Major League Baseball is preparing for the possibility that Frank McCourt might take the Dodgers into bankruptcy court before the league could strip him of the team.
Bankruptcy could provide McCourt with the authority and funding to remain in control of the Dodgers, at least in the short term, experts said.
The league is “looking hard” at that option, said a personal familiar with the matter but not authorized to comment publicly because of the potential for litigation.
The embattled owner would almost certainly face opposition in bankruptcy court from the league, which could use a “voluntary termination” clause as empowered by the MLB constitution to revoke a franchise upon a bankruptcy filing.
Also, Jamie McCourt would argue that ex-husband Frank has no right to take the team into bankruptcy without her approval, since she claims half-ownership of the team, according to a person familiar with her thinking but not authorized to discuss it publicly.
In appointing a financial overseer for the Dodgers three weeks ago, Commissioner Bud Selig authorized an investigation into “the operations and finances of the Dodgers and related entities.” According to one person briefed on the matter, investigators want to learn whether McCourt would default on loans to the related entities if the Dodgers filed for bankruptcy. Those entities, including companies controlling Dodger Stadium and the surrounding land, are largely funded with revenue generated by the Dodgers.
Steve Sugerman, the spokesman for McCourt, declined to say whether McCourt had ruled out a bankruptcy filing.
Alan Gover, an attorney with White and Case, the firm that represented the incoming owners of the Texas Rangers through that club’s bankruptcy process last year, said, “Behind any bankruptcy filing by Mr. McCourt would be a strategy to maintain control of the club.”
Bankruptcy courts need not yield to MLB rules. One high-ranking major league executive, speaking on condition of anonymity because of the potential for litigation, expressed surprise McCourt did not file for protection as soon as Selig announced his intervention.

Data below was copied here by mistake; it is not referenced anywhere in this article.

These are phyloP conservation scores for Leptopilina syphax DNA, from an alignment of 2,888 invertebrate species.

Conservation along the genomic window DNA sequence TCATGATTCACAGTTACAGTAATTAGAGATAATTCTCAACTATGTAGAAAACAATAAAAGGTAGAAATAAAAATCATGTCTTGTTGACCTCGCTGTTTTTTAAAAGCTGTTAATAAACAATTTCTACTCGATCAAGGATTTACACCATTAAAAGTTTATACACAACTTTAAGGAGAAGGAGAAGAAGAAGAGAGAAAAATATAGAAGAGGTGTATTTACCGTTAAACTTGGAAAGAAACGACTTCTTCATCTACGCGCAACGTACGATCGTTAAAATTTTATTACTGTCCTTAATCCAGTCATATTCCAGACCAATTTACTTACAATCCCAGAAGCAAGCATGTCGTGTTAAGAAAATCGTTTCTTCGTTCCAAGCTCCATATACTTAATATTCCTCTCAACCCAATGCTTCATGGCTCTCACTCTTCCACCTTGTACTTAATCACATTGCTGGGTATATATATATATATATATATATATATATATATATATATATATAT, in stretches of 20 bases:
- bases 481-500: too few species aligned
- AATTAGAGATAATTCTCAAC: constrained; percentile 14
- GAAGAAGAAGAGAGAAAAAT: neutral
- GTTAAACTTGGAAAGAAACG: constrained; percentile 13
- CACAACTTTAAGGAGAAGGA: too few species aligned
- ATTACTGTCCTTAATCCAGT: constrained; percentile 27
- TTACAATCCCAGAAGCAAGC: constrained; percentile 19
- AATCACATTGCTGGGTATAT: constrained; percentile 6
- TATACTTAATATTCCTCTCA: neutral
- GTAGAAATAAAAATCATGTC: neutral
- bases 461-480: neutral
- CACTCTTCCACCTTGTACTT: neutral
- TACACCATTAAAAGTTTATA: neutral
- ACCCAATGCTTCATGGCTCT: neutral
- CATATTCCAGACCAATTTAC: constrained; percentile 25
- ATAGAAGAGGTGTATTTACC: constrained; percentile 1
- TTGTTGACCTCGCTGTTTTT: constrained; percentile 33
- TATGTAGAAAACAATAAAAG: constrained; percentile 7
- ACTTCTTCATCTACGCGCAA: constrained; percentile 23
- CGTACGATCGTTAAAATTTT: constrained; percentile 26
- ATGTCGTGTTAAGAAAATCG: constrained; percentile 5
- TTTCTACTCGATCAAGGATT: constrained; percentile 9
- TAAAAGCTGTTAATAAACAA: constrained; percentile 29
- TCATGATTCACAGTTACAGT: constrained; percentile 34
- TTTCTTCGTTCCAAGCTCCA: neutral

McCourt’s argument to a bankruptcy judge would be the same one he has made to MLB executives and in media interviews: The Dodgers’ financial problems would be resolved with the approval of a long-term broadcast contract with Fox.
That contract has been with Selig for five weeks, even with the Dodgers in danger of missing payroll. If McCourt were able to convince the bankruptcy judge that he could repay his creditors if the Fox contract were approved, the judge could grant approval over Selig’s objections.
“If I were McCourt, I’d take a shot at getting the court to approve the contract,” said Rob Kampfner, another attorney at White and Case.
However, the large banks that are the Dodgers’ primary creditors might not authorize whatever reorganization plan McCourt might put forth, Kampfner said, in the interest of preserving business opportunities with other teams and with the league.
“If the creditors were completely supportive of Mr. McCourt, he would be in a pretty strong position,” Kampfner said. “But they’re probably inclined to see their portfolio in a much larger sense than people that sell pencils to the Dodgers.”
Nonetheless, a bankruptcy judge would have the authority to approve the Fox contract even over the objections of creditors, since the bankruptcy court has no more fundamental purpose than ensuring debts are repaid, according to a sports investment banker who declined to be identified because of the potential litigation.
“You can’t tell somebody you can’t get paid back,” the banker said. “The one right a debtor has is the right to pay back his lenders.”
Ultimately, McCourt would need the big banks to buck Selig and side with him.
“He would be rolling the dice that the creditors would support him,” attorney Gover said. “If they don’t, he’s walking into a trusteeship. That would be an endgame and a wasteful use of litigation.”
The Dodgers do not currently have the funds to meet the May 31 payroll, according to two people familiar with the matter. If the Dodgers fail to meet payroll, MLB can seize the team from McCourt, who has said he believes the league has a “predetermined” plan to oust him.
If McCourt were to shift his priority from maintaining control of the Dodgers to securing the best possible price in a sale, and if he were concerned that Selig would steer the team to a preferred bidder rather than a high bidder, the bankruptcy litigation would not necessarily be “wasteful.”
Jamie McCourt probably would approve a bankruptcy filing in conjunction with a sale to the highest bidder, according to the person familiar with her thinking.
In bankruptcy court, the team would be subject to an auction, although MLB would retain the right to approve a new owner.
In 2001, the trustees of the Boston Red Sox agreed to sell the team to a group led by John Henry and Tom Werner, in a deal backed by Selig. The group was not the high bidder, and the Massachusetts attorney general negotiated a $30-million settlement on behalf of the local charities funded by the trust.
Selig pushed last year for the Rangers to be sold to a group led by Chuck Greenberg and Nolan Ryan. They were, but only after a bankruptcy court auction pushed the sale price from $520 million for the opening bid to $593 million for the winning bid.